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49ers get a 'C' grade for offseason, says Sports Illustrated

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The folks over at Sports Illustrated are complimentary, but ultimately think the 49ers had an average-to-mediocre offseason.

Kyle Terada-USA TODAY Sports

We're almost to training camp, which means the "offseason" proper -- the time when the team is adding new, significant pieces to the puzzle -- is about to end. Training camp and preseason will see rosters trimmed from 90 players to 53, but aside from a position battle or two, decisions that the 49ers can make to gauge whether or not they had a solid offseason have already been made.

In other words: offseason report cards have started to roll in. One in particular of note is the one posted Wednesday by Chris Burke of Sports Illustrated. Burke says a lot of good things about the 49ers, but in the end, he gives them a "C" grade for the offseason thus far. Of course, this is basically meaningless in the grand scheme of things, but we should take a look at his reasoning.

First Burke says that Jimmie Ward was the best offseason acquisition, before saying he delivers "a little upside," and notes the 49ers have a real problem on their hands with the cornerback position. By his estimation, Chris Culliver and Chris Cook will by vying for one starting spot.

The biggest loss of the offseason is Donte Whitner, who in my opinion is being significantly overvalued by Burke. Whitner did a lot for this team, and he gave them a hard-nosed edge when they needed it most. But he was a liability in coverage, and he slowed down considerably in 2013. This was the right time to cut bait on Whitner, and Antoine Bethea is a nice replacement -- he's durable, a good tackler, and much better in coverage than Whitner, sacrificing a bit of explosiveness in return.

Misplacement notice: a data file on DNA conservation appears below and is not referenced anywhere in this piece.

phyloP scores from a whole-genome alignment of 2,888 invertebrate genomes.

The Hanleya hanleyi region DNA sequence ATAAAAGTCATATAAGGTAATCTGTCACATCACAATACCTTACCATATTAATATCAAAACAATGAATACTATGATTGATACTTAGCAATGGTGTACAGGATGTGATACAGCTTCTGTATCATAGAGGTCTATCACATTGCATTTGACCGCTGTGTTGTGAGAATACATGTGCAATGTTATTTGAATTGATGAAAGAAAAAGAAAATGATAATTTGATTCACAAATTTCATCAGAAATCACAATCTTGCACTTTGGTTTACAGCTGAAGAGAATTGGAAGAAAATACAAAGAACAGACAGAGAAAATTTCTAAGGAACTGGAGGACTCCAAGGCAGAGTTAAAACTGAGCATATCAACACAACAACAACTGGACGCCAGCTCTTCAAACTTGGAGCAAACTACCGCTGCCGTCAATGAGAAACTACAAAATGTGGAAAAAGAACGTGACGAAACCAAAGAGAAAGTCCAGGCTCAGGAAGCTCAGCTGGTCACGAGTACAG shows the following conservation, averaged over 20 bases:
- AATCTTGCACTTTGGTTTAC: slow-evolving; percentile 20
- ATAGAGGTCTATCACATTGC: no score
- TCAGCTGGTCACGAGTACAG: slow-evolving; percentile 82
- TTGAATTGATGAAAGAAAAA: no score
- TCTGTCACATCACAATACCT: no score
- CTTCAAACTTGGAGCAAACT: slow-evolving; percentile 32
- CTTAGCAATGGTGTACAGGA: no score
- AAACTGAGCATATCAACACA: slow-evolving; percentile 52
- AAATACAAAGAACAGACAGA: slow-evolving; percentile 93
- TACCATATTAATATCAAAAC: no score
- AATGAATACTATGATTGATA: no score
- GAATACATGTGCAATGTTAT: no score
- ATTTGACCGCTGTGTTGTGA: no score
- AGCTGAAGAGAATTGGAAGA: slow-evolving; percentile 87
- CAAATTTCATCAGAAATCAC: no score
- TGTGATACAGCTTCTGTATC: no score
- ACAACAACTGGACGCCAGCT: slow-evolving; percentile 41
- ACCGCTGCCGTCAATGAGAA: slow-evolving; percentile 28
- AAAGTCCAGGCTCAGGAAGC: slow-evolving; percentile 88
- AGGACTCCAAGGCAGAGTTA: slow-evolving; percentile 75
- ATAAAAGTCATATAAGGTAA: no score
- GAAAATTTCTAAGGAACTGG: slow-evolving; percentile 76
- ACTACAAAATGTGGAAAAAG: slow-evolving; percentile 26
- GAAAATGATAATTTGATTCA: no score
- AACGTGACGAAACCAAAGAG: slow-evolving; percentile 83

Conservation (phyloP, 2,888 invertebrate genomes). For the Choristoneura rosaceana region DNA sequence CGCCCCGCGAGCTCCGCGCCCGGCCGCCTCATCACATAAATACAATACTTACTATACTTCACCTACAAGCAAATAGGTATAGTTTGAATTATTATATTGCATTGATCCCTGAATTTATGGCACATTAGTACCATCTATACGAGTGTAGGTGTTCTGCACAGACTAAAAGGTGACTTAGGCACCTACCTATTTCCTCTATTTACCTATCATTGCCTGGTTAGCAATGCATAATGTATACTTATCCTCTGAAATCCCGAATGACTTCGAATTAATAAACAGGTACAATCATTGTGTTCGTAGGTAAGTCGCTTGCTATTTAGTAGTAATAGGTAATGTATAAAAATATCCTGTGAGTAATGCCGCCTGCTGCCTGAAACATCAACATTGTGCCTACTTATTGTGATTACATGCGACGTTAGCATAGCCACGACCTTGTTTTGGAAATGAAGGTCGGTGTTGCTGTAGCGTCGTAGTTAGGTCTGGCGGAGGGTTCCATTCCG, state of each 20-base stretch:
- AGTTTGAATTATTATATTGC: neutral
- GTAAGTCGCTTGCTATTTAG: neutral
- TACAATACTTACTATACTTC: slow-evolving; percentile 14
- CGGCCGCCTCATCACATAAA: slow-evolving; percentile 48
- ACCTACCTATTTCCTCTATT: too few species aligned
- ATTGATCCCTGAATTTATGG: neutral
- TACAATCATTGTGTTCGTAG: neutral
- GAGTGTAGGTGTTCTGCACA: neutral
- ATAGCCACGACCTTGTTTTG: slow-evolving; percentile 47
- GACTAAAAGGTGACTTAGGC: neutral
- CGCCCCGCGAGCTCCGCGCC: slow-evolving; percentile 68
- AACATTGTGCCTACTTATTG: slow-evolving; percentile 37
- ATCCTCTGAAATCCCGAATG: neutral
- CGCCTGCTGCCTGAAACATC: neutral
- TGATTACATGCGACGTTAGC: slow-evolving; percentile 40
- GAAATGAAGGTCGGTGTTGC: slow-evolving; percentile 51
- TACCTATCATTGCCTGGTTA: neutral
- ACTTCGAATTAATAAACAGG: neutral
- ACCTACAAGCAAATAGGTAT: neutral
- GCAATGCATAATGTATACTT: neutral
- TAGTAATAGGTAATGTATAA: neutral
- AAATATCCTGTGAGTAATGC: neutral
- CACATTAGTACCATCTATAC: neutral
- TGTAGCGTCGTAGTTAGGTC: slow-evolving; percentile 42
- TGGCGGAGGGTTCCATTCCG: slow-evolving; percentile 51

Whatever the case, the loss of Whitner and gain of Bethea is referred to as a "slight step back." So that's not so bad. He then praises Bruce Ellington, a rookie who could have an impact early on if given the opportunity. No qualms with that section. The "looming question" centers around two things which have nothing to do with San Francisco's offseason: NaVorro Bowman and Aldon Smith.

I don't think anybody can argue that the 49ers haven't done a commendable job in making sure they're taking as little damage as possible being without Bowman and potentially Smith. Corey Lemonier, Dan Skuta and Aaron Lynch should do well in place of Smith, while Michael Wilhoite and a bunch of others compete to fill the void left by Bowman. How the 49ers can be in anything other than "the best case scenario for a team that may have lost two of its best three players" is beyond me.

In other words, I'm not really disagreeing with much of Burke's assessments, other than the fact that he gave the team a "C." Unless you factor in Smith and Bowman, I'm not seeing how what he said implies a "C" grade. Any thoughts?